Most photographers I know have lens preferences and tend to use a preferred lens for their photography. Maybe it’s the way the lens captures the glare of the sun or the way the lens sees what they imagine in their mind. What if you could only draw one?
Sometimes it’s a fun creative exercise to put constraints on your shooting style. For example, instead of changing lenses, you zoom with your feet.
When I started shooting weddings, I was afraid of my wide-angle lens because I didn’t want to get too close to my subjects. Instead, I stood at a comfortable distance and shot a 50mm or 85mm. Eventually, I learned that there was something magical about being in the moment, physically.
Not only do photos taken with 35mm feel intimate to the viewer of the image, but it places me in an intimate space with my subject. Sometimes they still didn’t notice me because they were so busy with their wedding day, but I noticed everything. And that’s not even taking into account the versatility of the 35mm focal length when it comes to portraits.
Today I’m going to tell you more about the top 6 reasons why I love my 35mm lens for wedding photography.
To note: Every photo in this article was taken with my 35mm lens.
1. First is first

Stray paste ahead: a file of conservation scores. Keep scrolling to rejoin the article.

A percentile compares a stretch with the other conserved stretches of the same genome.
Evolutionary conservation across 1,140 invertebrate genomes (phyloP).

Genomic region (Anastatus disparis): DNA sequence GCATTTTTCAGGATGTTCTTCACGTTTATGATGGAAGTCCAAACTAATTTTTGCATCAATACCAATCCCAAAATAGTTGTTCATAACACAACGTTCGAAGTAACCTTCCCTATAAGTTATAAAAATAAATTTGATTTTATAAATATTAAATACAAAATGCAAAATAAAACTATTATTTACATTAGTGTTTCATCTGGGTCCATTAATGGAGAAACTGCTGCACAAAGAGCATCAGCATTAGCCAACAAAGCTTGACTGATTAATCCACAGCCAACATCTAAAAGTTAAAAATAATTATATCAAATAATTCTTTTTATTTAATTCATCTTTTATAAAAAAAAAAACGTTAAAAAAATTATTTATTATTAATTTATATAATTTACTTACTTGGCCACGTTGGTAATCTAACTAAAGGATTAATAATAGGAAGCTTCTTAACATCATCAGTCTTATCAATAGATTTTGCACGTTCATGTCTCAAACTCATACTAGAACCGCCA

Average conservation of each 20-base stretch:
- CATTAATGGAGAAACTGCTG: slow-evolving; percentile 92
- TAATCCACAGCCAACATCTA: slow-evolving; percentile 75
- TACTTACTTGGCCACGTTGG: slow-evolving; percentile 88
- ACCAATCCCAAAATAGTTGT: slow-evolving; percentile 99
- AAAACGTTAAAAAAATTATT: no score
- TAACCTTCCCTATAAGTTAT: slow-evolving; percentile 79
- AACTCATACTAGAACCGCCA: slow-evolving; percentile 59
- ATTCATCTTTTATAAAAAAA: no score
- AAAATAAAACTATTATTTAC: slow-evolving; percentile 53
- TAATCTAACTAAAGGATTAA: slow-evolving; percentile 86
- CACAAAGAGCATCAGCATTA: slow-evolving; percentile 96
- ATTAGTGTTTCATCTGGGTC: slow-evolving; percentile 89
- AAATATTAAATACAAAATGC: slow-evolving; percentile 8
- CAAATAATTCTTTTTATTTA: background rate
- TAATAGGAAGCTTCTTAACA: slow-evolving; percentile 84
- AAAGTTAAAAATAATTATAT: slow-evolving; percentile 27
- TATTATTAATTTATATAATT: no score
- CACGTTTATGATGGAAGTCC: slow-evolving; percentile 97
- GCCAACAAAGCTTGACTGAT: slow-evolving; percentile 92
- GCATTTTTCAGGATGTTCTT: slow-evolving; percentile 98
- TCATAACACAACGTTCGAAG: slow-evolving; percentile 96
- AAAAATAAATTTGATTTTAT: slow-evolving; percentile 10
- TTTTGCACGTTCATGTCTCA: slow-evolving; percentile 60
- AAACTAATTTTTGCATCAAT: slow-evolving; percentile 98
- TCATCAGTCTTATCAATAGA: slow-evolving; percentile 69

Prime lenses are great for a variety of reasons. They are generally sharp, fast and suitable for low light. Also, shooting with a prime lens will make you a better photographer because it forces you to work within the limits of the focal length rather than zooming lazily.
When it comes to buying lenses, there are a number of lens options for 35mm. Therefore, you’ll likely find something that fits your budget, especially if you’re considering third-party options as well.
2. You never have to switch lenses
Imagine yourself shooting the details of the reception in a smaller room with your fast 85mm and the bride walks up to you and asks you to take a photo of her group of friends. Chances are you won’t be able to get this shot with your 85mm. Conversely, while you might prefer a different lens for a nice, sharp portrait, there’s almost nothing you can’t shoot with the 35mm if you have to.
The 35mm focal length is ideal for working in tight spaces when your 50mm or 85mm may not be wide enough. You can get closer or farther from your subjects and capture the variety of your work, even with just one lens.
3. Wide enough but not too wide
In the same vein, the 35mm focal length is wide but not too wide. It’s wide enough to capture almost any scene, but not so wide that it captures everything, including miscellaneous things you don’t want.
I think 35mm is great because I feel like I have the whole scene slightly wider than what my eye sees. It’s like my eye plus peripheral vision that somehow draws the viewer into the photograph. But unlike wider lenses, it doesn’t seem too wide where you might get lost in the scene and struggle with what to focus on or be distracted by distortion.
Of course, there are times in a small prep room where I struggle to get a wide enough view of the dress or tight spaces in general where I want something a little wider. And there are times when I can’t get close enough for some reason and I need a telephoto lens. However, overall the 35mm is quite versatile, especially for its size and weight.